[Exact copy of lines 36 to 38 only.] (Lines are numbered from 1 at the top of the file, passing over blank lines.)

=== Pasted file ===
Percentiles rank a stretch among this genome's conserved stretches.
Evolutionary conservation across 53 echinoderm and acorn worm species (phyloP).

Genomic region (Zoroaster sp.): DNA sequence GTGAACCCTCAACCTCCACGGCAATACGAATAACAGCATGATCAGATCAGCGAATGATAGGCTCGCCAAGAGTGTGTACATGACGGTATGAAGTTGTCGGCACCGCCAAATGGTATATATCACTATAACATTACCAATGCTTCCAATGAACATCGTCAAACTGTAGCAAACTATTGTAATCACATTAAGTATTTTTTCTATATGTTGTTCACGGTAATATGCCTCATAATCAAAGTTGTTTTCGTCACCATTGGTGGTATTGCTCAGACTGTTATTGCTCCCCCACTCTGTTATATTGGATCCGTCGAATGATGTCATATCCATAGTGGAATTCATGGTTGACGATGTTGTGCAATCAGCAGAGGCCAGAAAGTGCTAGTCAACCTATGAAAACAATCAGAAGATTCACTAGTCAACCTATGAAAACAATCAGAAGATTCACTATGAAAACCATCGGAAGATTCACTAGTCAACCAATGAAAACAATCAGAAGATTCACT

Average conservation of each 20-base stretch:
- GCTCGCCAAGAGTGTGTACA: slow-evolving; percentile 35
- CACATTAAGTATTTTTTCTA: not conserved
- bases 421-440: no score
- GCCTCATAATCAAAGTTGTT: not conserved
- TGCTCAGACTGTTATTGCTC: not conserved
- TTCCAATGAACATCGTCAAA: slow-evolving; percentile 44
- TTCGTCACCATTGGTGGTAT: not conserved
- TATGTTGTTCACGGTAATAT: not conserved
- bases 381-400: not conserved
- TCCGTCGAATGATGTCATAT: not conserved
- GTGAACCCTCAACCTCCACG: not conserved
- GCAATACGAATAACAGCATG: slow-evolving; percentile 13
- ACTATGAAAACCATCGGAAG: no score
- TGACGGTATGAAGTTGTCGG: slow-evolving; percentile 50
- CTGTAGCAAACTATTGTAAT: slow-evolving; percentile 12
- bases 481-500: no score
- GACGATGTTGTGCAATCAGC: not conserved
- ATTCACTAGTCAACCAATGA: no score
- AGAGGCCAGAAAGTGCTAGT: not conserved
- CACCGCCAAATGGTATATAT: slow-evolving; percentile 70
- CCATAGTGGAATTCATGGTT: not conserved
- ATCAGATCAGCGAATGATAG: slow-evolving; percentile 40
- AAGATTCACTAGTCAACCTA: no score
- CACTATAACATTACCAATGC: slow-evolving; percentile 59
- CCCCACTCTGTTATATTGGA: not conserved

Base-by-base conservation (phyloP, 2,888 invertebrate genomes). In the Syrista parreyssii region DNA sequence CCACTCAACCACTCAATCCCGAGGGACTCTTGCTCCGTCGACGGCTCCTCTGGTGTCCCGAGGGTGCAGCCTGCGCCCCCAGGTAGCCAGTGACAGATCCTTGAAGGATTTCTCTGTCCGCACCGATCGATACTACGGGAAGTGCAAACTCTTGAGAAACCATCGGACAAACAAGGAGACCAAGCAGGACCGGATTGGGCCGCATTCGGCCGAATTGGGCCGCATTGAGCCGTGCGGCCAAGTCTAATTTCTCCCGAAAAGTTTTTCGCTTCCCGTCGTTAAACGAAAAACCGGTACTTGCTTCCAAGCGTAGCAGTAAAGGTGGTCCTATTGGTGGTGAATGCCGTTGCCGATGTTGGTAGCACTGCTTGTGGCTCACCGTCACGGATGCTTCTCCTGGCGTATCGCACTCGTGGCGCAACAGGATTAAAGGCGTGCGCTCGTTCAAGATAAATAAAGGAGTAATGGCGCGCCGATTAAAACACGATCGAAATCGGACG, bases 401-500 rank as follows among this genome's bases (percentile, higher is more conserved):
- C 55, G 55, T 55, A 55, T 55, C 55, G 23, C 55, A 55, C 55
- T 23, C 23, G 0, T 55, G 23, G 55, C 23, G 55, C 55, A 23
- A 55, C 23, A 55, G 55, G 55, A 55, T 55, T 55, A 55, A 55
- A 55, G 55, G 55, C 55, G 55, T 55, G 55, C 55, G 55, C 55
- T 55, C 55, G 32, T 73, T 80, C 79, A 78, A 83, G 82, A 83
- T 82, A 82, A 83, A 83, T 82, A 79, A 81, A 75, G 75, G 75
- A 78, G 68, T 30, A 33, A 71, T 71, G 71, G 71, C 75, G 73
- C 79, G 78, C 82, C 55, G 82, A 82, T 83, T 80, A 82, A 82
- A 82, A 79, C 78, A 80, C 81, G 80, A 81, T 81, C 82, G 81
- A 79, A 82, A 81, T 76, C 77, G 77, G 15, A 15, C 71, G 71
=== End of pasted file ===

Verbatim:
- T 82, A 82, A 83, A 83, T 82, A 79, A 81, A 75, G 75, G 75
- A 78, G 68, T 30, A 33, A 71, T 71, G 71, G 71, C 75, G 73
- C 79, G 78, C 82, C 55, G 82, A 82, T 83, T 80, A 82, A 82